But I think we’ll need a targeted “sub-campaign” for disaffected lefties. Something along the lines of “Hold your nose, but hold the Presidency”. … It could come out of MoveOn or something more centrist but I’d prefer it come from the DNC itself. … But if it brings more lefties to polls in Nov, maybe he’ll be less inclined to punch us hippies.

    Um, I’m sorry, I don’t understand how this would work. Lefties voted for Obama in 2008 and he’s been hippie-punching ever since. You propose to get lefties to vote for Obama in exchange for a promise that the hippie-punching will stop?

    There are a couple problems I can see with this approach, such as the fact that the President is proud of hippie-punching, brags that he’s doing it at every opportunity, and a promise that he’ll embrace us is unattainable. But more to the point: how about Obama does something that lefties like, in exchange for our promise to support him at the polls? Or even better, how about he does something we like and just hopes we support him at the polls?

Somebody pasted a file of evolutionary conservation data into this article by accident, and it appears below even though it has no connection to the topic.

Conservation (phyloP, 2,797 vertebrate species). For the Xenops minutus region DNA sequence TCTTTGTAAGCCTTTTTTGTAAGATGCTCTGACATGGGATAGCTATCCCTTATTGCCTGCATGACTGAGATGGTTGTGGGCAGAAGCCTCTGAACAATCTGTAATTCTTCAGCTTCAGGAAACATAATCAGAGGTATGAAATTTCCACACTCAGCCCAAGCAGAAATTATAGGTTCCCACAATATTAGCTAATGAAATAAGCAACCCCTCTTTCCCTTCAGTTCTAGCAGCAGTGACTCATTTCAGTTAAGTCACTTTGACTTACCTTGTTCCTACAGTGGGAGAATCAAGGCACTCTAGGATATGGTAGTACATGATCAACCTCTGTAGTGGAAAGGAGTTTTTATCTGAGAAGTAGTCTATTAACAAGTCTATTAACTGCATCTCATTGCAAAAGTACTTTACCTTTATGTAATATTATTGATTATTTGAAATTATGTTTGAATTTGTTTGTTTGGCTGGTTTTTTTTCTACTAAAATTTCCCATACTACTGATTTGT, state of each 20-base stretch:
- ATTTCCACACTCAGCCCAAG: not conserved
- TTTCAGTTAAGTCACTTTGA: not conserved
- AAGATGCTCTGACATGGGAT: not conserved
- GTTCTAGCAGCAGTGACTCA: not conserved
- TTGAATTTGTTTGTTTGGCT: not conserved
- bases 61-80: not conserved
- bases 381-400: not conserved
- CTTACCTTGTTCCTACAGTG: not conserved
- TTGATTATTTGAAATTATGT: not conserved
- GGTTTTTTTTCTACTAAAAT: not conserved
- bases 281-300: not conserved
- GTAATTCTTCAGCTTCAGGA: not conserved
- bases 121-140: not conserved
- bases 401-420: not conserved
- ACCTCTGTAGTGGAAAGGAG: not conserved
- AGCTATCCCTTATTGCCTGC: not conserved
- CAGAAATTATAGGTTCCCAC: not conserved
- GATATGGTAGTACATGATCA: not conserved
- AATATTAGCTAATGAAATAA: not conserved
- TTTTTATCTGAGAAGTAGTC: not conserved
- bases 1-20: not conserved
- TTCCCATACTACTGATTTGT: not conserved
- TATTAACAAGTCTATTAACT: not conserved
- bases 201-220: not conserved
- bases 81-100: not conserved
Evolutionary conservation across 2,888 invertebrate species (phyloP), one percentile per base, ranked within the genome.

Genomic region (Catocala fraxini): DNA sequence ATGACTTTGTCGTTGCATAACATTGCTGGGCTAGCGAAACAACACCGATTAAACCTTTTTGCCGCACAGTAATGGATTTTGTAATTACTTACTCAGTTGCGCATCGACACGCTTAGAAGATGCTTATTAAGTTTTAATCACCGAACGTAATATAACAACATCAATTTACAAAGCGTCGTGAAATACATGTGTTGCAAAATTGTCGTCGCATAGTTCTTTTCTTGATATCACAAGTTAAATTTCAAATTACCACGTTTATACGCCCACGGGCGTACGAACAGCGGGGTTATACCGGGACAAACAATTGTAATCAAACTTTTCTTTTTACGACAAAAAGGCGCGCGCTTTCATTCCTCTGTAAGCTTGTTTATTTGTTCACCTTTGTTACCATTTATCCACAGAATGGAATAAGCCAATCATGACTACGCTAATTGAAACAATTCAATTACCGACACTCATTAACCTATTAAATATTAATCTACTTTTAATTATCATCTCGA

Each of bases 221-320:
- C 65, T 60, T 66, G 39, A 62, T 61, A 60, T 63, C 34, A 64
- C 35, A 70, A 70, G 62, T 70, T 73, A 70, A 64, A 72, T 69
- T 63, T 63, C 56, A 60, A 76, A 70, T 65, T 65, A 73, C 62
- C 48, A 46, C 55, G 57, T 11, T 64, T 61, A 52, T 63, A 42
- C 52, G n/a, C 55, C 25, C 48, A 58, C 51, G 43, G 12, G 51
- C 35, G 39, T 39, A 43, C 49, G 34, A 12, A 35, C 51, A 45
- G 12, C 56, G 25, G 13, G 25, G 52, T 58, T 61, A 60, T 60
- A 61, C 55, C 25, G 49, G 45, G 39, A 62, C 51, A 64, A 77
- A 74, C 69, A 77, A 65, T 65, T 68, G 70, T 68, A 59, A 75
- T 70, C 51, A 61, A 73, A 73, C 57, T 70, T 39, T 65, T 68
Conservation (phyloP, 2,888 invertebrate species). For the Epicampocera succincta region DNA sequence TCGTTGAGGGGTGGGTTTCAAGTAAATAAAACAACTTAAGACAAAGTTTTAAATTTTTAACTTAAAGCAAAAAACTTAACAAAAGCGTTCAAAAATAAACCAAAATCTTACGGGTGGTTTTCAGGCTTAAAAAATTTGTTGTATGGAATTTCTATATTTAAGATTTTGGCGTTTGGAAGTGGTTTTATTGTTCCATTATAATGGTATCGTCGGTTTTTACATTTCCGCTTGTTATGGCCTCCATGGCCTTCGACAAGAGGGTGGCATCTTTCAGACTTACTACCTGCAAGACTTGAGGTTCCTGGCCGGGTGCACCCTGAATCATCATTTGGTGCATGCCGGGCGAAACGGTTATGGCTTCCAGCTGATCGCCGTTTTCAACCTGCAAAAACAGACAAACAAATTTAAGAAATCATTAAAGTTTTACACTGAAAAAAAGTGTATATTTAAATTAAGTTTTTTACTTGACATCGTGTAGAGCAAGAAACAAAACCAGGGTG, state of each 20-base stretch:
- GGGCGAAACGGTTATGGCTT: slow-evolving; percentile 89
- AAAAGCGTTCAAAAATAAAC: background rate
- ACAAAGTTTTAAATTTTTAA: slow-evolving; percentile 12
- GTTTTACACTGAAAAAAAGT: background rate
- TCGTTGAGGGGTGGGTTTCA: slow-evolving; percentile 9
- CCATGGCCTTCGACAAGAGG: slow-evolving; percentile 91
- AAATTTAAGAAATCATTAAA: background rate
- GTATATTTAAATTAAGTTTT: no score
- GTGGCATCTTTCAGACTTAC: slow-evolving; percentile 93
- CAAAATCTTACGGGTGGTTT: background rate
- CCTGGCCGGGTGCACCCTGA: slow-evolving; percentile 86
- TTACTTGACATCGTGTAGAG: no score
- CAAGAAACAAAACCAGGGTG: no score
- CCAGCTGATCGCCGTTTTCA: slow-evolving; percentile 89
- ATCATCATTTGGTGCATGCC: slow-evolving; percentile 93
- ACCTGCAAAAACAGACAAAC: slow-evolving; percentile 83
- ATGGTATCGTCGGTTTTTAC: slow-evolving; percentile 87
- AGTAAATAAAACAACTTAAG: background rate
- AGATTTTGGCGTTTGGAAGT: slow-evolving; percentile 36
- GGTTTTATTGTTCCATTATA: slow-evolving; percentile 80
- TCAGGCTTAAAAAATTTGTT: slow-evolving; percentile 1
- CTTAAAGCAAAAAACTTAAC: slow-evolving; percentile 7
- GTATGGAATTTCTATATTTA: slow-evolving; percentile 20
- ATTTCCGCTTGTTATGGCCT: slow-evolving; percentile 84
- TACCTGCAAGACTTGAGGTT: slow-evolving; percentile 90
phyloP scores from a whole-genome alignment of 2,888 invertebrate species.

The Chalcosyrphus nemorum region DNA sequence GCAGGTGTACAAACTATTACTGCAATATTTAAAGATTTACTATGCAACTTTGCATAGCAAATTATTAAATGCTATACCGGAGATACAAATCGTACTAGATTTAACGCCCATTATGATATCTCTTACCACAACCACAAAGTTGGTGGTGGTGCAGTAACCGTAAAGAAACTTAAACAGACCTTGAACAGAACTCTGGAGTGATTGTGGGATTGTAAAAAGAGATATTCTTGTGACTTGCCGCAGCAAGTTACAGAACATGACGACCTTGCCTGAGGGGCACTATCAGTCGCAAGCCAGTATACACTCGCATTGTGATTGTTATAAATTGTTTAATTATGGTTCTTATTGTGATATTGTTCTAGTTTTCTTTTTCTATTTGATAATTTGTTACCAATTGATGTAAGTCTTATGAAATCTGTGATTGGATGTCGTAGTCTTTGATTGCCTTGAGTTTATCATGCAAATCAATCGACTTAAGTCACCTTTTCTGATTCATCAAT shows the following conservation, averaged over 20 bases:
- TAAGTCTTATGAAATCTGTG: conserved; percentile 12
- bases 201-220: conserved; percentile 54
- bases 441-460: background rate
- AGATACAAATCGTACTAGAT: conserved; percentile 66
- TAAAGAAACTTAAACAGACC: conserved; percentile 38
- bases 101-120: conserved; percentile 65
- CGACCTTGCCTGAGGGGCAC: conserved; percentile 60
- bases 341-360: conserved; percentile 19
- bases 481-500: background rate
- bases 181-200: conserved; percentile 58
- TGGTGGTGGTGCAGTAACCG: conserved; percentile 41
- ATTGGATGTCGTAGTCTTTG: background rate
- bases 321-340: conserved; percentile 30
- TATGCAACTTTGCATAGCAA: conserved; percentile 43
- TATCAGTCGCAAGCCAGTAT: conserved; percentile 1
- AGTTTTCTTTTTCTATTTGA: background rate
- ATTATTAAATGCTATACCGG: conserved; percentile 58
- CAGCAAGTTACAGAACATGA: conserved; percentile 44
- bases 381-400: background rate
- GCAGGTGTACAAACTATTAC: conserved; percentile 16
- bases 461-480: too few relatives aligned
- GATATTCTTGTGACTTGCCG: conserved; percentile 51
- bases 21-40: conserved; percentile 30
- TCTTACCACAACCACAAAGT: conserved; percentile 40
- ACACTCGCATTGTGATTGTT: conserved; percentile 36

Obama will move left if he thinks that not moving left will cost him votes. If the threat to stop voting for him isn’t credible, he won’t do it.

  14. Sorry, my post was terribly off topic. The Democrats could:

    1. Recess the Senate for two days (which Senate Democrats won’t do), and tell the House to kiss their butts. This would allow for recess appointment of every single pending Obama nominee (which the President won’t do).

    2. Yank the committee chairmanships of every single Senate Democrat who votes with the Republicans (which Harry Reid won’t do), and give them offices in the men’s room.

    3. Have Joe Biden rule that filibusters are unconstitutional (which he won’t do), exactly as threatened by Dick Cheney, and let the Senate operate by majority rule from now on.